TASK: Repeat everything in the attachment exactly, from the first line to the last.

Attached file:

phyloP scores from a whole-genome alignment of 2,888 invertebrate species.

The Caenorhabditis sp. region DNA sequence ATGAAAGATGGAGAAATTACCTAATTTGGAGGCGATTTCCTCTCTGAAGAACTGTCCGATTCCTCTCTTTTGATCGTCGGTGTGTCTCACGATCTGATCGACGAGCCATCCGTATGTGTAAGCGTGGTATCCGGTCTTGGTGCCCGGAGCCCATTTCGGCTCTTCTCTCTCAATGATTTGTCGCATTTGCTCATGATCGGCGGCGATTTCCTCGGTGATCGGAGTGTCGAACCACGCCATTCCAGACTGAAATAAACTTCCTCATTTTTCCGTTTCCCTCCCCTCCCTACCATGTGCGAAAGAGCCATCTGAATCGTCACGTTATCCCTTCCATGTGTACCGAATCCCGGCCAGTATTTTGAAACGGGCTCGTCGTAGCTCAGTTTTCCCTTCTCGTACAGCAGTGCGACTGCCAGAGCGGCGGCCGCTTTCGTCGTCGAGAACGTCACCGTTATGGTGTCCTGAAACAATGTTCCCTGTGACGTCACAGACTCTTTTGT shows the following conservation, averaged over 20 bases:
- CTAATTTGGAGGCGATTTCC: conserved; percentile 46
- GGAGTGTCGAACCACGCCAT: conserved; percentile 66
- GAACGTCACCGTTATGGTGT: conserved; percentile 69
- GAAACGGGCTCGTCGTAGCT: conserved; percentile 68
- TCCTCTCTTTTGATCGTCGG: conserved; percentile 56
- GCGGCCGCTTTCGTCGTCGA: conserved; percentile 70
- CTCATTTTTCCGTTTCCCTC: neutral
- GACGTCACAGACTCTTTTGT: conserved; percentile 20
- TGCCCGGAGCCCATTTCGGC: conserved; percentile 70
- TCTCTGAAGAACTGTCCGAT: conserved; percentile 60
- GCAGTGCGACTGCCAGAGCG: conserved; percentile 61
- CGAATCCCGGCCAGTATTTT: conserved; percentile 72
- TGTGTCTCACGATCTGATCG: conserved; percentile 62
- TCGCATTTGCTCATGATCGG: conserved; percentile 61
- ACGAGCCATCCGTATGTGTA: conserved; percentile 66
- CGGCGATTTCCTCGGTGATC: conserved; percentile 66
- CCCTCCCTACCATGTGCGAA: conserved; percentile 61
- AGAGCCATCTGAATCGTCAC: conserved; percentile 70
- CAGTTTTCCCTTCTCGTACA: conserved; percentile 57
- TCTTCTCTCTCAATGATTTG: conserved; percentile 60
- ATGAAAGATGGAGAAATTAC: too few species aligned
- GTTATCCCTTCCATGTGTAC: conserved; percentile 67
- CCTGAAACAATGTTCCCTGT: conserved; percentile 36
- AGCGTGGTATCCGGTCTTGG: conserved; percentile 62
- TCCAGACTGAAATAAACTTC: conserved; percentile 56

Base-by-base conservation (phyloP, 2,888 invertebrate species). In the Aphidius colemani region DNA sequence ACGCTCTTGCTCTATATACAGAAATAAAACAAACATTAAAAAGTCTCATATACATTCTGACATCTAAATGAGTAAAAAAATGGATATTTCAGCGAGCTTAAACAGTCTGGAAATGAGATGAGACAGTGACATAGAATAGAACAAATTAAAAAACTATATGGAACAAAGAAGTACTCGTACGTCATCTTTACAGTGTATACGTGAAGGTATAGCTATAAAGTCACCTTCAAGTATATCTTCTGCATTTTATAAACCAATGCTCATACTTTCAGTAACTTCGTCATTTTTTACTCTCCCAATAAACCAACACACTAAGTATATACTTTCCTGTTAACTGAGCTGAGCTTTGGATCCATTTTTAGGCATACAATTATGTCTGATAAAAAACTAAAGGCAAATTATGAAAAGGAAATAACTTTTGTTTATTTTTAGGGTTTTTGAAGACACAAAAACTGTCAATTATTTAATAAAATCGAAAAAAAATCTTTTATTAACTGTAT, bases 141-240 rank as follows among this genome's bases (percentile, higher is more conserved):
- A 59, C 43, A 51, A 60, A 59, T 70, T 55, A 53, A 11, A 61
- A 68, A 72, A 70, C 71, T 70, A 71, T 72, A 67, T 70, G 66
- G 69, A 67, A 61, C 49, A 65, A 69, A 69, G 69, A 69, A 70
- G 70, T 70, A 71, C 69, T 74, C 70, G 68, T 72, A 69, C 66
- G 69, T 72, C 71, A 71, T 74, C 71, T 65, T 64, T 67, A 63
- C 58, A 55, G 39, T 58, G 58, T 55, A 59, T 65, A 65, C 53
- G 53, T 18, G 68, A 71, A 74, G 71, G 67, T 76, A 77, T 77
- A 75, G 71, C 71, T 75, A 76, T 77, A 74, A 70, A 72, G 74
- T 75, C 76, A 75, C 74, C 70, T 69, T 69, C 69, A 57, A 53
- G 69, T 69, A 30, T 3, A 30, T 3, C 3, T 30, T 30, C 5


phyloP scores from a whole-genome alignment of 2,888 invertebrate species.

The Caenorhabditis sp. region DNA sequence ATGAAAGATGGAGAAATTACCTAATTTGGAGGCGATTTCCTCTCTGAAGAACTGTCCGATTCCTCTCTTTTGATCGTCGGTGTGTCTCACGATCTGATCGACGAGCCATCCGTATGTGTAAGCGTGGTATCCGGTCTTGGTGCCCGGAGCCCATTTCGGCTCTTCTCTCTCAATGATTTGTCGCATTTGCTCATGATCGGCGGCGATTTCCTCGGTGATCGGAGTGTCGAACCACGCCATTCCAGACTGAAATAAACTTCCTCATTTTTCCGTTTCCCTCCCCTCCCTACCATGTGCGAAAGAGCCATCTGAATCGTCACGTTATCCCTTCCATGTGTACCGAATCCCGGCCAGTATTTTGAAACGGGCTCGTCGTAGCTCAGTTTTCCCTTCTCGTACAGCAGTGCGACTGCCAGAGCGGCGGCCGCTTTCGTCGTCGAGAACGTCACCGTTATGGTGTCCTGAAACAATGTTCCCTGTGACGTCACAGACTCTTTTGT shows the following conservation, averaged over 20 bases:
- CTAATTTGGAGGCGATTTCC: conserved; percentile 46
- GGAGTGTCGAACCACGCCAT: conserved; percentile 66
- GAACGTCACCGTTATGGTGT: conserved; percentile 69
- GAAACGGGCTCGTCGTAGCT: conserved; percentile 68
- TCCTCTCTTTTGATCGTCGG: conserved; percentile 56
- GCGGCCGCTTTCGTCGTCGA: conserved; percentile 70
- CTCATTTTTCCGTTTCCCTC: neutral
- GACGTCACAGACTCTTTTGT: conserved; percentile 20
- TGCCCGGAGCCCATTTCGGC: conserved; percentile 70
- TCTCTGAAGAACTGTCCGAT: conserved; percentile 60
- GCAGTGCGACTGCCAGAGCG: conserved; percentile 61
- CGAATCCCGGCCAGTATTTT: conserved; percentile 72
- TGTGTCTCACGATCTGATCG: conserved; percentile 62
- TCGCATTTGCTCATGATCGG: conserved; percentile 61
- ACGAGCCATCCGTATGTGTA: conserved; percentile 66
- CGGCGATTTCCTCGGTGATC: conserved; percentile 66
- CCCTCCCTACCATGTGCGAA: conserved; percentile 61
- AGAGCCATCTGAATCGTCAC: conserved; percentile 70
- CAGTTTTCCCTTCTCGTACA: conserved; percentile 57
- TCTTCTCTCTCAATGATTTG: conserved; percentile 60
- ATGAAAGATGGAGAAATTAC: too few species aligned
- GTTATCCCTTCCATGTGTAC: conserved; percentile 67
- CCTGAAACAATGTTCCCTGT: conserved; percentile 36
- AGCGTGGTATCCGGTCTTGG: conserved; percentile 62
- TCCAGACTGAAATAAACTTC: conserved; percentile 56

Base-by-base conservation (phyloP, 2,888 invertebrate species). In the Aphidius colemani region DNA sequence ACGCTCTTGCTCTATATACAGAAATAAAACAAACATTAAAAAGTCTCATATACATTCTGACATCTAAATGAGTAAAAAAATGGATATTTCAGCGAGCTTAAACAGTCTGGAAATGAGATGAGACAGTGACATAGAATAGAACAAATTAAAAAACTATATGGAACAAAGAAGTACTCGTACGTCATCTTTACAGTGTATACGTGAAGGTATAGCTATAAAGTCACCTTCAAGTATATCTTCTGCATTTTATAAACCAATGCTCATACTTTCAGTAACTTCGTCATTTTTTACTCTCCCAATAAACCAACACACTAAGTATATACTTTCCTGTTAACTGAGCTGAGCTTTGGATCCATTTTTAGGCATACAATTATGTCTGATAAAAAACTAAAGGCAAATTATGAAAAGGAAATAACTTTTGTTTATTTTTAGGGTTTTTGAAGACACAAAAACTGTCAATTATTTAATAAAATCGAAAAAAAATCTTTTATTAACTGTAT, bases 141-240 rank as follows among this genome's bases (percentile, higher is more conserved):
- A 59, C 43, A 51, A 60, A 59, T 70, T 55, A 53, A 11, A 61
- A 68, A 72, A 70, C 71, T 70, A 71, T 72, A 67, T 70, G 66
- G 69, A 67, A 61, C 49, A 65, A 69, A 69, G 69, A 69, A 70
- G 70, T 70, A 71, C 69, T 74, C 70, G 68, T 72, A 69, C 66
- G 69, T 72, C 71, A 71, T 74, C 71, T 65, T 64, T 67, A 63
- C 58, A 55, G 39, T 58, G 58, T 55, A 59, T 65, A 65, C 53
- G 53, T 18, G 68, A 71, A 74, G 71, G 67, T 76, A 77, T 77
- A 75, G 71, C 71, T 75, A 76, T 77, A 74, A 70, A 72, G 74
- T 75, C 76, A 75, C 74, C 70, T 69, T 69, C 69, A 57, A 53
- G 69, T 69, A 30, T 3, A 30, T 3, C 3, T 30, T 30, C 5